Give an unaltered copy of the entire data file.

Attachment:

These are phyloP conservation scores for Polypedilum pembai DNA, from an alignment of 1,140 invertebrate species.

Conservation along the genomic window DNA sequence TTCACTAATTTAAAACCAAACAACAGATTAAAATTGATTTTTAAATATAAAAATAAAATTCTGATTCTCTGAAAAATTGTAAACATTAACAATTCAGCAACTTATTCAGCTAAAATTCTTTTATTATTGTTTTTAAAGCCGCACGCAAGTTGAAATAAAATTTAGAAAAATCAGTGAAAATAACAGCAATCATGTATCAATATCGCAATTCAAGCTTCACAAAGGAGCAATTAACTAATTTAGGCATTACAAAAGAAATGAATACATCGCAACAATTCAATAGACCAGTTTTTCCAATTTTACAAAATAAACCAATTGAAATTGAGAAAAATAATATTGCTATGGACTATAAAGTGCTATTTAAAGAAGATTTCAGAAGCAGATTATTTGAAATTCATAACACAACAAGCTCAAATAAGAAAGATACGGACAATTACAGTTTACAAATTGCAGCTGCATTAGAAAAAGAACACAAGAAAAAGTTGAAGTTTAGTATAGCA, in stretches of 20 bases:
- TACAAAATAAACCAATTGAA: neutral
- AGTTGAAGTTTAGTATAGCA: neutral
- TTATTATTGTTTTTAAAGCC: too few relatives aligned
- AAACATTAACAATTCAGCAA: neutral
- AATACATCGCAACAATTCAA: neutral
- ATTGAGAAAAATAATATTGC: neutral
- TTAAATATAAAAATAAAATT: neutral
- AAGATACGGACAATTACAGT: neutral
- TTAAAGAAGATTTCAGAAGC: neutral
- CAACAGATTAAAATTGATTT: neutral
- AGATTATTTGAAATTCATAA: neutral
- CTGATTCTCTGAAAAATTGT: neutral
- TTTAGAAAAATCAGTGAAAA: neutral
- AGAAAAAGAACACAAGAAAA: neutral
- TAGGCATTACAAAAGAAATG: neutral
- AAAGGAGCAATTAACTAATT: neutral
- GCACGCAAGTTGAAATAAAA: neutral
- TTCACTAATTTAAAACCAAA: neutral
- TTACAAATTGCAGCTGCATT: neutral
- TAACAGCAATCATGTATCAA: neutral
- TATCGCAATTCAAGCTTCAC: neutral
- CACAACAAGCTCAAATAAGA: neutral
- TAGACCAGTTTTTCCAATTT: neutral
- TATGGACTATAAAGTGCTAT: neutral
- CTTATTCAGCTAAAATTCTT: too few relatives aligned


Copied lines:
These are phyloP conservation scores for Polypedilum pembai DNA, from an alignment of 1,140 invertebrate species.

Conservation along the genomic window DNA sequence TTCACTAATTTAAAACCAAACAACAGATTAAAATTGATTTTTAAATATAAAAATAAAATTCTGATTCTCTGAAAAATTGTAAACATTAACAATTCAGCAACTTATTCAGCTAAAATTCTTTTATTATTGTTTTTAAAGCCGCACGCAAGTTGAAATAAAATTTAGAAAAATCAGTGAAAATAACAGCAATCATGTATCAATATCGCAATTCAAGCTTCACAAAGGAGCAATTAACTAATTTAGGCATTACAAAAGAAATGAATACATCGCAACAATTCAATAGACCAGTTTTTCCAATTTTACAAAATAAACCAATTGAAATTGAGAAAAATAATATTGCTATGGACTATAAAGTGCTATTTAAAGAAGATTTCAGAAGCAGATTATTTGAAATTCATAACACAACAAGCTCAAATAAGAAAGATACGGACAATTACAGTTTACAAATTGCAGCTGCATTAGAAAAAGAACACAAGAAAAAGTTGAAGTTTAGTATAGCA, in stretches of 20 bases:
- TACAAAATAAACCAATTGAA: neutral
- AGTTGAAGTTTAGTATAGCA: neutral
- TTATTATTGTTTTTAAAGCC: too few relatives aligned
- AAACATTAACAATTCAGCAA: neutral
- AATACATCGCAACAATTCAA: neutral
- ATTGAGAAAAATAATATTGC: neutral
- TTAAATATAAAAATAAAATT: neutral
- AAGATACGGACAATTACAGT: neutral
- TTAAAGAAGATTTCAGAAGC: neutral
- CAACAGATTAAAATTGATTT: neutral
- AGATTATTTGAAATTCATAA: neutral
- CTGATTCTCTGAAAAATTGT: neutral
- TTTAGAAAAATCAGTGAAAA: neutral
- AGAAAAAGAACACAAGAAAA: neutral
- TAGGCATTACAAAAGAAATG: neutral
- AAAGGAGCAATTAACTAATT: neutral
- GCACGCAAGTTGAAATAAAA: neutral
- TTCACTAATTTAAAACCAAA: neutral
- TTACAAATTGCAGCTGCATT: neutral
- TAACAGCAATCATGTATCAA: neutral
- TATCGCAATTCAAGCTTCAC: neutral
- CACAACAAGCTCAAATAAGA: neutral
- TAGACCAGTTTTTCCAATTT: neutral
- TATGGACTATAAAGTGCTAT: neutral
- CTTATTCAGCTAAAATTCTT: too few relatives aligned